Les thérapeutes respiratoires autorisés (TRA) apportent leur aide dans le diagnostic et le traitement des maladies respiratoires et cardiopulmonaires, des états de santé qui sont de plus en plus traités dans des établissements autres que le secteur hospitalier. Cependant, l'analyse d'un ensemble de données longitudinales sur les TRA de l'Ontario (2903 personnes) de 1996 à 2007 démontre que la majorité des TRA travaillent à temps plein dans le secteur hospitalier, où le taux de conservation du personnel est élevé. Malgré une directive politique visant à favoriser le transfert du point de service du secteur hospitalier vers le secteur communautaire ou domiciliaire, il y a eu peu de changement dans le lieu de travail des TRA, ce qui soulève la question à savoir qui offre des services respiratoires en milieu communautaire.
About the Author
Brenda Gamble, PhD Assistant Professor, Faculty of Health Sciences University of Ontario Institute of Technology Oshawa, ON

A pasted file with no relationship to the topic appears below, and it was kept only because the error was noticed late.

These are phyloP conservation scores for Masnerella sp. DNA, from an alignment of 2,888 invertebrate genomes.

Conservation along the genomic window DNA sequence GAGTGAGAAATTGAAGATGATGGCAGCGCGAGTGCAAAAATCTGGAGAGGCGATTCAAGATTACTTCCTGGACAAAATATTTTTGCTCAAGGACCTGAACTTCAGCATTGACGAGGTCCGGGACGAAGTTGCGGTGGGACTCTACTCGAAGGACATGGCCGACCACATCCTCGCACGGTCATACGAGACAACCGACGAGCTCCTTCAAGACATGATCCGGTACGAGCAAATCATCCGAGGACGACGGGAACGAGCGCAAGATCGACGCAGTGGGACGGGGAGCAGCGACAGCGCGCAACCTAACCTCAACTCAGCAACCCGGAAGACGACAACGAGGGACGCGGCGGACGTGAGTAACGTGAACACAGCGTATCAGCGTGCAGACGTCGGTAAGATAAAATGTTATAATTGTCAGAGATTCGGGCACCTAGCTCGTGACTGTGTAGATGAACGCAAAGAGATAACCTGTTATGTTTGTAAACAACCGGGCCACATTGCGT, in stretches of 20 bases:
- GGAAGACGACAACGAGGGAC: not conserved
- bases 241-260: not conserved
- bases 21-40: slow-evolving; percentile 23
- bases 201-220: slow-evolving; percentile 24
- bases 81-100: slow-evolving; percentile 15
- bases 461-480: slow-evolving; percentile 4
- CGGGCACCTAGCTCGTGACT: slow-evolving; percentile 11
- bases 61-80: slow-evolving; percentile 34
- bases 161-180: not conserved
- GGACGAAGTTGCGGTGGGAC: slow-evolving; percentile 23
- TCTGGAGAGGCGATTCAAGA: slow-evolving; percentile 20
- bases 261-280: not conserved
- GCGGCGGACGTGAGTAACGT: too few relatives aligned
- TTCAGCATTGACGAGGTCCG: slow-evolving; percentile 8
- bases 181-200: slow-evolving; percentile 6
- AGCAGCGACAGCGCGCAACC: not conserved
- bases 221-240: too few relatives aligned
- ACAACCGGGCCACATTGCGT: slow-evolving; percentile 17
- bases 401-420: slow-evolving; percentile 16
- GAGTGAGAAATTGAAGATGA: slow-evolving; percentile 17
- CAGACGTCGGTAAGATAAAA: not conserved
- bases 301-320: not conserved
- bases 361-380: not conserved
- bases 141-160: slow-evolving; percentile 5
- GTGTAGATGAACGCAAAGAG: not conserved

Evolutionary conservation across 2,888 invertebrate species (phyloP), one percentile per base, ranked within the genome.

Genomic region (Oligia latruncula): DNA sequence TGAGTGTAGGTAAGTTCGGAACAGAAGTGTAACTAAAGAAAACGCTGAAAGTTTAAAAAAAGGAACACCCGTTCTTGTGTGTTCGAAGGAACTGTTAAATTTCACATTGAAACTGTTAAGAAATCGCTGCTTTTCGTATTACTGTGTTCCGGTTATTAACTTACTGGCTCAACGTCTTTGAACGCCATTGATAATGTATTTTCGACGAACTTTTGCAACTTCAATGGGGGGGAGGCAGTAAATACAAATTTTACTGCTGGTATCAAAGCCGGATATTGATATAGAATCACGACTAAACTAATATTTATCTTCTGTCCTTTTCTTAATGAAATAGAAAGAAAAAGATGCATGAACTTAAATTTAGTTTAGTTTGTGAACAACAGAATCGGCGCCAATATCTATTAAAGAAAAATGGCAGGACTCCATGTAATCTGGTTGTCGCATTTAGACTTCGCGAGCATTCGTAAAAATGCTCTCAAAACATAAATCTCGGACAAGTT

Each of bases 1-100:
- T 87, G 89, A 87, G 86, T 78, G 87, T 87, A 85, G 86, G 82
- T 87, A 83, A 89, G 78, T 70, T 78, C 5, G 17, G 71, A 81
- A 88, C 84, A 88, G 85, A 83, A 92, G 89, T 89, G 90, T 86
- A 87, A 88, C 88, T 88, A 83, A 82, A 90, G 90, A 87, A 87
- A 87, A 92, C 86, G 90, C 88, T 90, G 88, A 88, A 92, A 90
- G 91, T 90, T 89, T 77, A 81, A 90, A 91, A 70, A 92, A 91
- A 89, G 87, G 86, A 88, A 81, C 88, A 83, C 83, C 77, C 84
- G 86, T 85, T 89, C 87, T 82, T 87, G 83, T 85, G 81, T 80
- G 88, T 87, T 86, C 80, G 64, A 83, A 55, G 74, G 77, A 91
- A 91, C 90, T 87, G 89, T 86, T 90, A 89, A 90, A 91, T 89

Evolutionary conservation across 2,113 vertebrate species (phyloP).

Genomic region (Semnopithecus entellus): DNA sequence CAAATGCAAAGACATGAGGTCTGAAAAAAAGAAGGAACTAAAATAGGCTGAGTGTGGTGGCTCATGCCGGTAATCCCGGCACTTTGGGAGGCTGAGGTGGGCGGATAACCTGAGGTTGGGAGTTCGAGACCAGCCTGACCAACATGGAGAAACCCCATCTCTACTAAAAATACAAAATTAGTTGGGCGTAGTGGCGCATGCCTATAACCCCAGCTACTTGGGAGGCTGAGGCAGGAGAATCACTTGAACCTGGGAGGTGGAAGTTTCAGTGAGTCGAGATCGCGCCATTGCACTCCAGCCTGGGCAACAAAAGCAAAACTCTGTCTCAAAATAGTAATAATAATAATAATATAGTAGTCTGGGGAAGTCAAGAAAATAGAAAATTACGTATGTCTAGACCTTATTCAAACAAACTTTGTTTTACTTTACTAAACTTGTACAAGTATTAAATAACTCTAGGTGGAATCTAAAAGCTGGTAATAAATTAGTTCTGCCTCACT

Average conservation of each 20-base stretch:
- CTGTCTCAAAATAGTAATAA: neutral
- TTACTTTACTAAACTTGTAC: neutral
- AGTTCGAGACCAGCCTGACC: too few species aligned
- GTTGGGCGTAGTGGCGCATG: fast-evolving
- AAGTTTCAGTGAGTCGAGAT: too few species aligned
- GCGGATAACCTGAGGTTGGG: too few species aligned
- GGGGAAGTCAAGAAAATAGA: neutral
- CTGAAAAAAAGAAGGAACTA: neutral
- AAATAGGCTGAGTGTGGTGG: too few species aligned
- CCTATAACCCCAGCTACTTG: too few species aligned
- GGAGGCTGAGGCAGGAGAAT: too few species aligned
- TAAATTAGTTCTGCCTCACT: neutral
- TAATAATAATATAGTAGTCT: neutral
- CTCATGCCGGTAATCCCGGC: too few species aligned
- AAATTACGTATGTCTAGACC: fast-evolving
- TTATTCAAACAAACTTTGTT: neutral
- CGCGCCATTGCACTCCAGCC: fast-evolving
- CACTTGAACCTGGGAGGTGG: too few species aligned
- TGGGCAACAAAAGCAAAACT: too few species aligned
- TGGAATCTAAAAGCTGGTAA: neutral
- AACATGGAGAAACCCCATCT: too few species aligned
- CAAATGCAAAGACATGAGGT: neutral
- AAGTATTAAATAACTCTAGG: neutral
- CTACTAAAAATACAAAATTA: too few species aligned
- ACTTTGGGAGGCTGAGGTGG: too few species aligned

Frieda Daniels, PhD Sequential Logic Solutions Toronto, ON
Raisa Deber, PhD Professor, Health Policy, Management and Evaluation Faculty of Medicine, University of Toronto Toronto, ON
Audrey Laporte, PhD Associate Professor, Health Policy, Management and Evaluation Faculty of Medicine, University of Toronto Toronto, ON
Winston Isaac, PhD Associate Professor, School of Health Services Management Ted Rogers School of Management (Faculty of Business) Ryerson University Toronto, ON
Correspondence may be directed to: Brenda Gamble, Assistant Professor, Faculty of Health Sciences, University of Ontario Institute of Technology, 2000 Simcoe St., Oshawa, ON L1H 7K4; tel.: 905-721-8668; e-mail: email@example.com.